Movie Review: ‘The East’

Review by James Lindorf

The Dutch West India Company is much more widely known than its Dutch East India Company counterpart. Still, from the 16th century until after World War 2, Indonesia was under Dutch rule. Weakened by the Japanese occupation during the war, the Dutch control was tenuous at best. In 1947 a young Dutch soldier joined an elite unit led by a mysterious captain known only as “The Turk.” With fighting between the soldiers and the rebels becoming increasingly violent, the young soldier finds himself questioning his commander’s brutal strategy. “The East” tells the story of what he experienced and the actions of “The Turk” that would lead the Netherlands to issue an official apology and offer reparations to the families of the resistance fighters. “The East” will be available in select theaters and on streaming platforms around the world beginning August 13th.

Trying to learn all the details of post-World War II colonialism is a task best left to historians. Luckily you don’t need to know the particulars of this incident to understand the conflict and the motivations. On paper, “The East” draws comparisons to Francis Coppola’s Apocalypse Now or Oliver Stone’s Platoon. All three films center on white people trying to exert control over people of color in their own country and are flush with the level of racism you’d expect. All three also feature enigmatic and brutal leaders who blur the lines between duty and war crimes. However, The comparisons end there because “The East” is the most uncharismatic and dull war movie I have ever seen.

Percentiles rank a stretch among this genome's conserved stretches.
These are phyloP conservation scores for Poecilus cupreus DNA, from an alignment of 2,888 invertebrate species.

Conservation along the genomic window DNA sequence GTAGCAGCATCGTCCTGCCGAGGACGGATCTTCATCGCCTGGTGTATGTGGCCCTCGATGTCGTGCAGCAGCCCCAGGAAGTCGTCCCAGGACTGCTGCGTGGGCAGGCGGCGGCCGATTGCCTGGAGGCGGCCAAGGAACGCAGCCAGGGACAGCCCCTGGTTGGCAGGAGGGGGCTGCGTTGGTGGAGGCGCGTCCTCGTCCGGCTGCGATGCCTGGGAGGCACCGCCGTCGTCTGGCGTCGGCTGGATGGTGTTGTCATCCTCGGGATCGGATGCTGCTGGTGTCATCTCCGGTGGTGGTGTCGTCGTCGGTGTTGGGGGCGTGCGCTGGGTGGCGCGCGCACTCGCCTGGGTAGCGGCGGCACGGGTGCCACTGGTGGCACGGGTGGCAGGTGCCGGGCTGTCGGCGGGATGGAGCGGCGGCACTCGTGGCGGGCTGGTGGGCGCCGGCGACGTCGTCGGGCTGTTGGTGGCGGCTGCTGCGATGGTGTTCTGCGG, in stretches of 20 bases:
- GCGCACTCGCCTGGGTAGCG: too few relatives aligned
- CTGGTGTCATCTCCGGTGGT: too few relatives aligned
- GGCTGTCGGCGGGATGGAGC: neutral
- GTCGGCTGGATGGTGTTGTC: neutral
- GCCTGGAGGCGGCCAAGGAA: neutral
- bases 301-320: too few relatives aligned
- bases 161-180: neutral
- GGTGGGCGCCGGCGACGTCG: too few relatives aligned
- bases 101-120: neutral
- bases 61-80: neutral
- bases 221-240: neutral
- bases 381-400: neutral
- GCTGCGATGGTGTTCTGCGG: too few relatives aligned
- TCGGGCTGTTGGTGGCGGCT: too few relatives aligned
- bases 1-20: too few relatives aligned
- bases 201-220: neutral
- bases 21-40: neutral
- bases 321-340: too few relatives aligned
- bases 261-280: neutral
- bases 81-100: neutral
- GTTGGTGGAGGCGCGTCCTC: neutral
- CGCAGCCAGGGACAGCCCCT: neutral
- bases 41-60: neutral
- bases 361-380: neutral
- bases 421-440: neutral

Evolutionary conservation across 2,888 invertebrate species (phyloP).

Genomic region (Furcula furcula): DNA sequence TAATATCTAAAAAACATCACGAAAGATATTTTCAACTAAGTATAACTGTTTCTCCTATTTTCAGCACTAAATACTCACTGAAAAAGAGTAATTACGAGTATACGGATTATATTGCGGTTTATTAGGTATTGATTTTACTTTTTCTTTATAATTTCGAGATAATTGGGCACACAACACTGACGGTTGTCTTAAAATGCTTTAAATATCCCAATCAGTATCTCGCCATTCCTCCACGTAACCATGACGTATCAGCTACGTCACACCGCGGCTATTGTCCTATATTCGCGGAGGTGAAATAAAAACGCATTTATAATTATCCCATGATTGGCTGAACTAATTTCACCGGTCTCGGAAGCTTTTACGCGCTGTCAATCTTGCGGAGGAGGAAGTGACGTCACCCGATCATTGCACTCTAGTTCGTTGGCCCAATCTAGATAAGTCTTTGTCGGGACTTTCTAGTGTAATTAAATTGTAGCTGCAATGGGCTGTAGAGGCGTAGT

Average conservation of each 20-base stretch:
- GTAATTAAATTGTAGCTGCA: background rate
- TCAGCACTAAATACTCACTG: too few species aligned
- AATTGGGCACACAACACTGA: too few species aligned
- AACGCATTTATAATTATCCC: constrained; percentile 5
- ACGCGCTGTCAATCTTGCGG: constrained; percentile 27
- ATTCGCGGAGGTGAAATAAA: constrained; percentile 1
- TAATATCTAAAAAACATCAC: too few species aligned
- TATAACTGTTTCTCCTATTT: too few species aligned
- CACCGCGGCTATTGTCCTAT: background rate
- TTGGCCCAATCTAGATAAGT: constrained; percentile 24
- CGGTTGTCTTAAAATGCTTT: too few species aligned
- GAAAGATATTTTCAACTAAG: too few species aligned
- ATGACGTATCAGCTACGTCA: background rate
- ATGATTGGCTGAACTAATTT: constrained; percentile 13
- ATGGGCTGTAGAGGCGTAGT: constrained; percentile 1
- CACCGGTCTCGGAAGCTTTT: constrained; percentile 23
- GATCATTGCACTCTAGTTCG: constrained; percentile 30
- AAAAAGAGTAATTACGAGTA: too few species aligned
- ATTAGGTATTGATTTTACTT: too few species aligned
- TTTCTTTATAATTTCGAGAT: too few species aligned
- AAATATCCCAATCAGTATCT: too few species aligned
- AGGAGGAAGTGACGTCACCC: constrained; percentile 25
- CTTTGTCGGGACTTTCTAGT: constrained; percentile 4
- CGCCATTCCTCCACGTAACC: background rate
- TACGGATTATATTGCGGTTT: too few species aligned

The creative team behind it, including director and co-writer Jim Taihuttu and his fellow writer Mustafa Duygulu, know it. Most of the soldier’s questioning is done in silence via a 1,000-yard stare and a blank face that does nothing to convey his inner turmoil. Adding to that ineffectual display is the fact that the “big” event that changes the young soldier’s stance and beliefs consists of a single bullet fired off-screen into a friend. Snipers are terrifying, but it is treated as a person or group of people just on the other side of the bushes, but no further contact is made. After that scintillating display of violence, the movie takes a step back, with almost all of the remaining action taking place while the characters are seated.

Credit goes to the location scouts, second-team people, costume designers, and extras. The setting is beautiful, the period-accurate uniforms and equipment are great, and the acting of the people playing the villagers is the best in the film. Unfortunately, the rest of the creative decisions did not do justice to the massacre that took place, and much like the colonization of Indonesia, “The East” lasted entirely too long.

Genre: War, Drama, Mystery & Thriller
Original Language: Dutch
Director: Jim Taihuttu
Producer: Shanty Harmayn, Julius Ponten, Benoit Roland, Sander Verdonk
Writer: Jim Taihuttu, Mustafa Duygulu
Release Date: August 13th
Runtime: 2h 20m

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